I Successful leaders are intuitive and instinctual decision makers. They display courage in their willingness to take risks. They still require information, but they do not allow internal and external pressures to motivate their decisions. Those who succeed bring insights into the decision-making process and tackle issues head-on without avoiding uncomfortable situations. They exhibit a mental toughness that allows them to absorb criticism and disappointment without infecting the entire team. Most importantly, truly successful people do not allow failure to disrupt team momentum.

M Successful leaders understand the importance of being a mentor. Obviously, every leader has good management skills, but truly successful leaders focus on their team members and treat them as valued assets. Likewise, they acknowledge the legacy of those who have come before them and build on the strengths of their predecessors rather than dwell on weaknesses. Those who are successful look for ways to make team members feel good about themselves.

Most successful leaders challenge their team members to think. They foster an environment in which the team is not satisfied with the status quo and is always looking for a better way to accomplish its objectives. They mentor and sponsor others to make them successful. By doing so, the focus is more on the success of the team than on their own success. They measure and reward good performance and take corrective action for poor performance. But they also make a distinction between poor performance and hard work that may not have achieved the desired result. Hard work by consistent performers is not taken for granted. The most successful people know how to allocate and deploy talent properly. They also know when a team member is ready for a new challenge.

S Finally, successful leaders focus on a strategic thought process. They sustain progress by serving the people they lead. They motivate, rather than require, their team to share their vision. They ensure that every member of the team understands the vision and how it supports the business strategy, as well as how their job supports that strategy.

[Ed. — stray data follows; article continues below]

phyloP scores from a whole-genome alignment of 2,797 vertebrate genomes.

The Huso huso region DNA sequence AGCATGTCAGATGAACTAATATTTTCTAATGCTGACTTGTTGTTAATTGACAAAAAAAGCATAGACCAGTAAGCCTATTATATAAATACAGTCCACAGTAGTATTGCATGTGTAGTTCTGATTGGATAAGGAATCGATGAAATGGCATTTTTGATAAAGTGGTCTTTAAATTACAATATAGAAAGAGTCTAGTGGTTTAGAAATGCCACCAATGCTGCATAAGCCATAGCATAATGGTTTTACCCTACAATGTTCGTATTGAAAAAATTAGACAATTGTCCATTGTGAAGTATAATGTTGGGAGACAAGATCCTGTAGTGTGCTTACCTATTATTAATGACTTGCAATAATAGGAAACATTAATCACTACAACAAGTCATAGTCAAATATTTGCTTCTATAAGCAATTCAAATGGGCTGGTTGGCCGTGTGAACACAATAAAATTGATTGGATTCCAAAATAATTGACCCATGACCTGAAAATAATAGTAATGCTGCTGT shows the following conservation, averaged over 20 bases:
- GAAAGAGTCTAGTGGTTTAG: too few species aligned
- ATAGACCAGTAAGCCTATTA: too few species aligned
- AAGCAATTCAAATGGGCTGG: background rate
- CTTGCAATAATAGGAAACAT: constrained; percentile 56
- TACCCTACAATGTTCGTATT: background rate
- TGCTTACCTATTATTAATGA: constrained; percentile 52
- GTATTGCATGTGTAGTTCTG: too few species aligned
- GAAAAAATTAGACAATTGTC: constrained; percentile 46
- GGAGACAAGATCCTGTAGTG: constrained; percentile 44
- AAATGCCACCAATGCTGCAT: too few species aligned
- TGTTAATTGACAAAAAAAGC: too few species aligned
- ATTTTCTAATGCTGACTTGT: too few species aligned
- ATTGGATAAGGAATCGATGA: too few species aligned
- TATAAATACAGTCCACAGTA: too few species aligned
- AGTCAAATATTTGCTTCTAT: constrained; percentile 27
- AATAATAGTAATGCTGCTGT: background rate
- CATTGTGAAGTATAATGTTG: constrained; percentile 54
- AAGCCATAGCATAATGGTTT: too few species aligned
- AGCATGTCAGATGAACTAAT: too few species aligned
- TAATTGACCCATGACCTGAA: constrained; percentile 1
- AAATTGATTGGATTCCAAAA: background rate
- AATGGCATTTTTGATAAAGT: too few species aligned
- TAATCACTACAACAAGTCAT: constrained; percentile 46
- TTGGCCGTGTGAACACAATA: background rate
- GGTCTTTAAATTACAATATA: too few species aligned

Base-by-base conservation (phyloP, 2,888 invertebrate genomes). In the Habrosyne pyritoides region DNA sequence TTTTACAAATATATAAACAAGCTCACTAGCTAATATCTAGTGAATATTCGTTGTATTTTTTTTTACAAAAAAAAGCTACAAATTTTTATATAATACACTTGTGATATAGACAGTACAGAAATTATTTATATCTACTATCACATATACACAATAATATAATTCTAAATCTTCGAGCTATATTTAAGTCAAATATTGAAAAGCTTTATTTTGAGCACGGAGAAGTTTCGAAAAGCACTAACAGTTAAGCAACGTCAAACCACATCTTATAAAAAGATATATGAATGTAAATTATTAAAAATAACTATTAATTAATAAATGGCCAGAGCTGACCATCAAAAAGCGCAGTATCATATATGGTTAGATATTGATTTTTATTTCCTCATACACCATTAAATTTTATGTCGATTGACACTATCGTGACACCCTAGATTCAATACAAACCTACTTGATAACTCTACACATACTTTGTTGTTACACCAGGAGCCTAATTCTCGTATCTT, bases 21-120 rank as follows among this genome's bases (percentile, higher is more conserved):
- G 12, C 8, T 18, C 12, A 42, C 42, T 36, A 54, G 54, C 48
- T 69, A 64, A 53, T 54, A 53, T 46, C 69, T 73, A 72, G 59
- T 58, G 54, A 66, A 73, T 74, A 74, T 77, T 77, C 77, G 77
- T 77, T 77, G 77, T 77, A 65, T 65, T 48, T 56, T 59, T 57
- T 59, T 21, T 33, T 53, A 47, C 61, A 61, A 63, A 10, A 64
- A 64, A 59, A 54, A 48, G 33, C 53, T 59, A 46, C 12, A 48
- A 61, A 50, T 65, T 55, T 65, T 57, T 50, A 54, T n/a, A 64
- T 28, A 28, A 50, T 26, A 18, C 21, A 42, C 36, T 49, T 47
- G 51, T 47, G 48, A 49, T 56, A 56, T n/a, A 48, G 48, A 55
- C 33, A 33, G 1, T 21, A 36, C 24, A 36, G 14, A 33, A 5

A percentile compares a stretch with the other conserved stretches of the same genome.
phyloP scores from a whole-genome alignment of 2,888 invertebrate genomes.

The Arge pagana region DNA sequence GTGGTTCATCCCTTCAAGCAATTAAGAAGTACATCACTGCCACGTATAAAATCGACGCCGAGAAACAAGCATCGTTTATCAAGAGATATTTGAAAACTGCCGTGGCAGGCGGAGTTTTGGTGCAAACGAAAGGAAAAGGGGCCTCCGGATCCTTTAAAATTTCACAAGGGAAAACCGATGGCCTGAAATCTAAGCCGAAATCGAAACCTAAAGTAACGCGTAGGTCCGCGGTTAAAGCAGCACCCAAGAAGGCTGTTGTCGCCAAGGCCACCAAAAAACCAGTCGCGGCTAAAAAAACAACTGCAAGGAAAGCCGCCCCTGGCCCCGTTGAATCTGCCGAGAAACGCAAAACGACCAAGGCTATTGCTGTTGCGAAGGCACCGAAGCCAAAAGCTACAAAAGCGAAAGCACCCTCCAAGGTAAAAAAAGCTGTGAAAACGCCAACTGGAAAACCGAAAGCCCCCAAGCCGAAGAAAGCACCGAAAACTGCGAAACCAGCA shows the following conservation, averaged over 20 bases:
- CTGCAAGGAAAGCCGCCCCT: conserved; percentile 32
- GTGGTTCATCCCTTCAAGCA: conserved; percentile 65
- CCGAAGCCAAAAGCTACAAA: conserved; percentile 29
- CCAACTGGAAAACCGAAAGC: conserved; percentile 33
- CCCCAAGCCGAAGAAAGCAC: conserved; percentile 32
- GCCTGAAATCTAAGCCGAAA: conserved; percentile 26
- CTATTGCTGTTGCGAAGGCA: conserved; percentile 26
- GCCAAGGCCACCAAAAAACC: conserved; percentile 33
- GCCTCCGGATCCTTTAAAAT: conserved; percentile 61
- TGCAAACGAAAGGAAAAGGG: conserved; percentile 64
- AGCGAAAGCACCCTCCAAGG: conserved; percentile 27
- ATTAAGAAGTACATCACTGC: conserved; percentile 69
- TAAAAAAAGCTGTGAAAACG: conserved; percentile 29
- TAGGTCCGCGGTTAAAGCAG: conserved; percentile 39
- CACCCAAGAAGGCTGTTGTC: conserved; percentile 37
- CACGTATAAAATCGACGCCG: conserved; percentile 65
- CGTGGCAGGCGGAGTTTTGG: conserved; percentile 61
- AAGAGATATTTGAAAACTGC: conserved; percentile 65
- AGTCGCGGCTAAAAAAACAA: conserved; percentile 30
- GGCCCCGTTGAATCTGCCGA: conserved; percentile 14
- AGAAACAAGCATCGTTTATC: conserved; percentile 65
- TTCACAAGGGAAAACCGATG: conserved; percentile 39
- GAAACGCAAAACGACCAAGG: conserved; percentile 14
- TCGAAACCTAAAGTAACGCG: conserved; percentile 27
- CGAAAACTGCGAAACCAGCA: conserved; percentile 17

“Leadership is the ability to establish standards and manage a creative climate where people are self-motivated toward the mastery of long-term constructive goals, in a participatory environment of mutual respect, compatible with personal values,” according to management development innovator Mike Vance.

Leadership is not an easy task. It requires that you serve the interests of others while aligning your personal values with your organization’s values. It requires that you earn and keep the respect of your peers. Above all, it requires you to realize that your actions, when multiplied by the actions of your team, can reshape the destiny of an organization.

Perhaps Fast Company cofounder Bill Taylor said it best in his article “Do You Pass the Leadership Test?” in the Harvard Business Review: “The true mark of a leader is the willingness to stick with a bold course of action—an unconventional business strategy, a unique product development roadmap, a controversial marketing campaign—even as the rest of the world wonders why you’re not marching in step with the status quo. In other words, real leaders are happy to zig while others zag. They understand that, in an era of hyper-competition and nonstop disruption, the only way to stand out from the crowd is to stand for something special.”

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About The Authors
Donna J. Popow

Donna J. Popow, JD, CPCU, AIC, is president of Donna J. Popow LLC, and has more than 25 years of experience in the property and casualty insurance industry. She has been a CLM Fellow since 2007 and can be reached at (215) 630-0829. popow@cpcuiia.org